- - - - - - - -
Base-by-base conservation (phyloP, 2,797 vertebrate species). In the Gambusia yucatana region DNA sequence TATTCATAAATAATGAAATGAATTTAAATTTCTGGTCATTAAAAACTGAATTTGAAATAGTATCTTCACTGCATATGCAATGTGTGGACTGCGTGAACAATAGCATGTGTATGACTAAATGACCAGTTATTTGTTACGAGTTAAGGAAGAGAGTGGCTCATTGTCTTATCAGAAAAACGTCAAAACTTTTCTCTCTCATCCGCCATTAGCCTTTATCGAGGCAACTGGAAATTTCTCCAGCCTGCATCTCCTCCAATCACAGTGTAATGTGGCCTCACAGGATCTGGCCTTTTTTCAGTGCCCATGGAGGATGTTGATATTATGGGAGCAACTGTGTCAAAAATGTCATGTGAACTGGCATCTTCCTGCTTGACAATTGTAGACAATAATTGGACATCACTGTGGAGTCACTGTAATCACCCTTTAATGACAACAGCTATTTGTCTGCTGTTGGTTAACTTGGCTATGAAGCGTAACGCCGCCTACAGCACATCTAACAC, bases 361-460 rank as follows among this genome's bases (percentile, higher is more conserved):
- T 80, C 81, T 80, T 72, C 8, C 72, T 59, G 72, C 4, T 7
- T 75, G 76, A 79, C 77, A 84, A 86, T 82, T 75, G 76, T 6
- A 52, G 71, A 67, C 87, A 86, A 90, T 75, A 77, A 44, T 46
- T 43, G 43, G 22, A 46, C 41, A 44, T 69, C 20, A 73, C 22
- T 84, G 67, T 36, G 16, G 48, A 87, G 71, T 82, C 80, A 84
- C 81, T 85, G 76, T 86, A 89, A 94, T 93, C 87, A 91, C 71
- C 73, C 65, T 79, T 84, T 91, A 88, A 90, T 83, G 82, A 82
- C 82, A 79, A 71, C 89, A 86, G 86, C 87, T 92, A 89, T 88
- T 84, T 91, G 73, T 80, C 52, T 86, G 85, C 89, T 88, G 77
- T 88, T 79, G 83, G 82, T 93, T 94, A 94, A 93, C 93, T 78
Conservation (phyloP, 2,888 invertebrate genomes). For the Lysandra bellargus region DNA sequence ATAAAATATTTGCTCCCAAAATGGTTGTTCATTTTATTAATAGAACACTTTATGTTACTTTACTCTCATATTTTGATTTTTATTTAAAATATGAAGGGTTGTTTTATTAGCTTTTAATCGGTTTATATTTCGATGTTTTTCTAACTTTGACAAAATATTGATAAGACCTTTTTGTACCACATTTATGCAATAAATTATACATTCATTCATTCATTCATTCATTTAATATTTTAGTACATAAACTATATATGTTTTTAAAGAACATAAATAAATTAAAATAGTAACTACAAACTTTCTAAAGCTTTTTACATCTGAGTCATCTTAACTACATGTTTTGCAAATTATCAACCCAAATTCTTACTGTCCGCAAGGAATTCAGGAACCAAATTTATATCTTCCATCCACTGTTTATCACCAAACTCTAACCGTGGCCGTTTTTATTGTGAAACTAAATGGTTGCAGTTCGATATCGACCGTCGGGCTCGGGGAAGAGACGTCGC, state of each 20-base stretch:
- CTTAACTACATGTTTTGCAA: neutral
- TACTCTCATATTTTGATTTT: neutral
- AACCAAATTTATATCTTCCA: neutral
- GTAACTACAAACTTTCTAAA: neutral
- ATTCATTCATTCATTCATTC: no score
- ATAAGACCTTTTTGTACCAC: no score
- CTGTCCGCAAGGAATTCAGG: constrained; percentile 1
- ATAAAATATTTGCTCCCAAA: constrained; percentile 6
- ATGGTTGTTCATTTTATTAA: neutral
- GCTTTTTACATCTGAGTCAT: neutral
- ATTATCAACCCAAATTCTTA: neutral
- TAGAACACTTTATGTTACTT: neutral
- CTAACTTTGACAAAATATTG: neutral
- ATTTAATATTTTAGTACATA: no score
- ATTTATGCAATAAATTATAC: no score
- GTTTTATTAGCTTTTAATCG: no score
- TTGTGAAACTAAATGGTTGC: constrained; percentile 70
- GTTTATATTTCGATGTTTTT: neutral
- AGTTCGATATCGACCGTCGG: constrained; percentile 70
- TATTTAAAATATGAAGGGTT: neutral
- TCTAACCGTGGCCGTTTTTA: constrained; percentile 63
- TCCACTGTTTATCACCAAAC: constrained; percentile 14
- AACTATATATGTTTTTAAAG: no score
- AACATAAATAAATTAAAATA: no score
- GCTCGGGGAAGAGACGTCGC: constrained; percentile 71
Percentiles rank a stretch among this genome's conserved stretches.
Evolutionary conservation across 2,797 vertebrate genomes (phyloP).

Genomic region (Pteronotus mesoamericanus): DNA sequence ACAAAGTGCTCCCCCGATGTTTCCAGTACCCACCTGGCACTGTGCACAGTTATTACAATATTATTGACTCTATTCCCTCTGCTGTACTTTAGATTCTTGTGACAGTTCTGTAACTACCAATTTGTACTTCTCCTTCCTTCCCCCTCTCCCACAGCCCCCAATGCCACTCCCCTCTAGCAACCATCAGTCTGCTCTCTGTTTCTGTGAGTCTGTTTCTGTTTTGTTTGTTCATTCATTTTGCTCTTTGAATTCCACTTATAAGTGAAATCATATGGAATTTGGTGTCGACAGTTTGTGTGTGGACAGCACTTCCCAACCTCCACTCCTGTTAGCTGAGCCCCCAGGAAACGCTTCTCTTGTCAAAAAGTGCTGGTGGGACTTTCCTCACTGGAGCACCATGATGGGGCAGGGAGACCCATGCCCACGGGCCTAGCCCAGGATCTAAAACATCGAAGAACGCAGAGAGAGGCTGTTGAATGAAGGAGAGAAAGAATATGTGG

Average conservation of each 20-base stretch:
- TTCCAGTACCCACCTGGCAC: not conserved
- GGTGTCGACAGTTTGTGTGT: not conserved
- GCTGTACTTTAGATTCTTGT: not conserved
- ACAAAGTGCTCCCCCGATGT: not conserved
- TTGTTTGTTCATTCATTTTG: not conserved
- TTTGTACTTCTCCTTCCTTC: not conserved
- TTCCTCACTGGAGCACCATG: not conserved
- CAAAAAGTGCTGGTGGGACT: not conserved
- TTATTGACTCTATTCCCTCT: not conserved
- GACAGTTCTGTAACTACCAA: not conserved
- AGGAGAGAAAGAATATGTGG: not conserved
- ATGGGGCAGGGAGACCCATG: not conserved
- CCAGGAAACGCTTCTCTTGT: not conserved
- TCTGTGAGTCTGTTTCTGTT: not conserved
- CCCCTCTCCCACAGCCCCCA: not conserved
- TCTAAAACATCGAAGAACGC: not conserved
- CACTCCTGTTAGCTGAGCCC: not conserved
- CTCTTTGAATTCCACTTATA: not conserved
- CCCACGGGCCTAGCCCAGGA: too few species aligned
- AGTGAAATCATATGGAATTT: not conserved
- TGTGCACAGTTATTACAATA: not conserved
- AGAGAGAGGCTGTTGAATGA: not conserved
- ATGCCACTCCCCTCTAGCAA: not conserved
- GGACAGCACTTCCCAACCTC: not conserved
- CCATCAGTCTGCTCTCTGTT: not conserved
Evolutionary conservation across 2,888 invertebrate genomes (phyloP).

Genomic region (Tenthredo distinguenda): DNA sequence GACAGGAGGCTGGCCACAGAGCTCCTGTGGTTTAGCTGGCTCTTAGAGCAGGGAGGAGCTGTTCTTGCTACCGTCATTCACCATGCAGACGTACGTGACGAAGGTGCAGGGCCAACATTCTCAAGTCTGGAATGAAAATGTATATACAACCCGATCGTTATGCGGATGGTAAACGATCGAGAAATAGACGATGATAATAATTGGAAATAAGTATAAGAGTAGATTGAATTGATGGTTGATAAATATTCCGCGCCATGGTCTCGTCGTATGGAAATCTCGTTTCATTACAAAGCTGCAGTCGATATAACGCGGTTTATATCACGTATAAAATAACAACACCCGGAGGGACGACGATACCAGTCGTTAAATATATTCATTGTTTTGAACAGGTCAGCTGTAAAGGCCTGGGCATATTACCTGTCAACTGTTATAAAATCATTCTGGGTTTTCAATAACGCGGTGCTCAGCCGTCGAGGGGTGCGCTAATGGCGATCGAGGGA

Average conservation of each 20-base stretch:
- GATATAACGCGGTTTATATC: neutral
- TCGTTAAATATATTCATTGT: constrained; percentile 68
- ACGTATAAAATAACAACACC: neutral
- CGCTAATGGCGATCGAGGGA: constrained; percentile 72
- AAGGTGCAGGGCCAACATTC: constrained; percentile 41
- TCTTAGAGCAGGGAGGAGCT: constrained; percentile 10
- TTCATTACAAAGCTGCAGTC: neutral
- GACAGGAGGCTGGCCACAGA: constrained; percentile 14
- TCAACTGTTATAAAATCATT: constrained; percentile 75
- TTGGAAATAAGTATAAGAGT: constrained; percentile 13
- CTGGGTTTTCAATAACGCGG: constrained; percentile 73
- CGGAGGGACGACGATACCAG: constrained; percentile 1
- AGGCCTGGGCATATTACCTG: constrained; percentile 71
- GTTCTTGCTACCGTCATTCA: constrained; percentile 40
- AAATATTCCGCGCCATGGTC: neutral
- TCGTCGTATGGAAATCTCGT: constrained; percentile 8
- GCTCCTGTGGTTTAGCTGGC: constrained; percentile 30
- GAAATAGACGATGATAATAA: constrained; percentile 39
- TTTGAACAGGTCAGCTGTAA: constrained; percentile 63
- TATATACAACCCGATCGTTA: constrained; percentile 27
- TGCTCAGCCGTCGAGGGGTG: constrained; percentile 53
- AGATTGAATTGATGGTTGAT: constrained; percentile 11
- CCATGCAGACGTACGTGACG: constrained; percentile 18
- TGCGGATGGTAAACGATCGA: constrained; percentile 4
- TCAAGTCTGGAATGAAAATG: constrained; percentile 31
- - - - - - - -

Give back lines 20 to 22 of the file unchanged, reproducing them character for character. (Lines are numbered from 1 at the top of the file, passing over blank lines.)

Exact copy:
- ATAAAATATTTGCTCCCAAA: constrained; percentile 6
- ATGGTTGTTCATTTTATTAA: neutral
- GCTTTTTACATCTGAGTCAT: neutral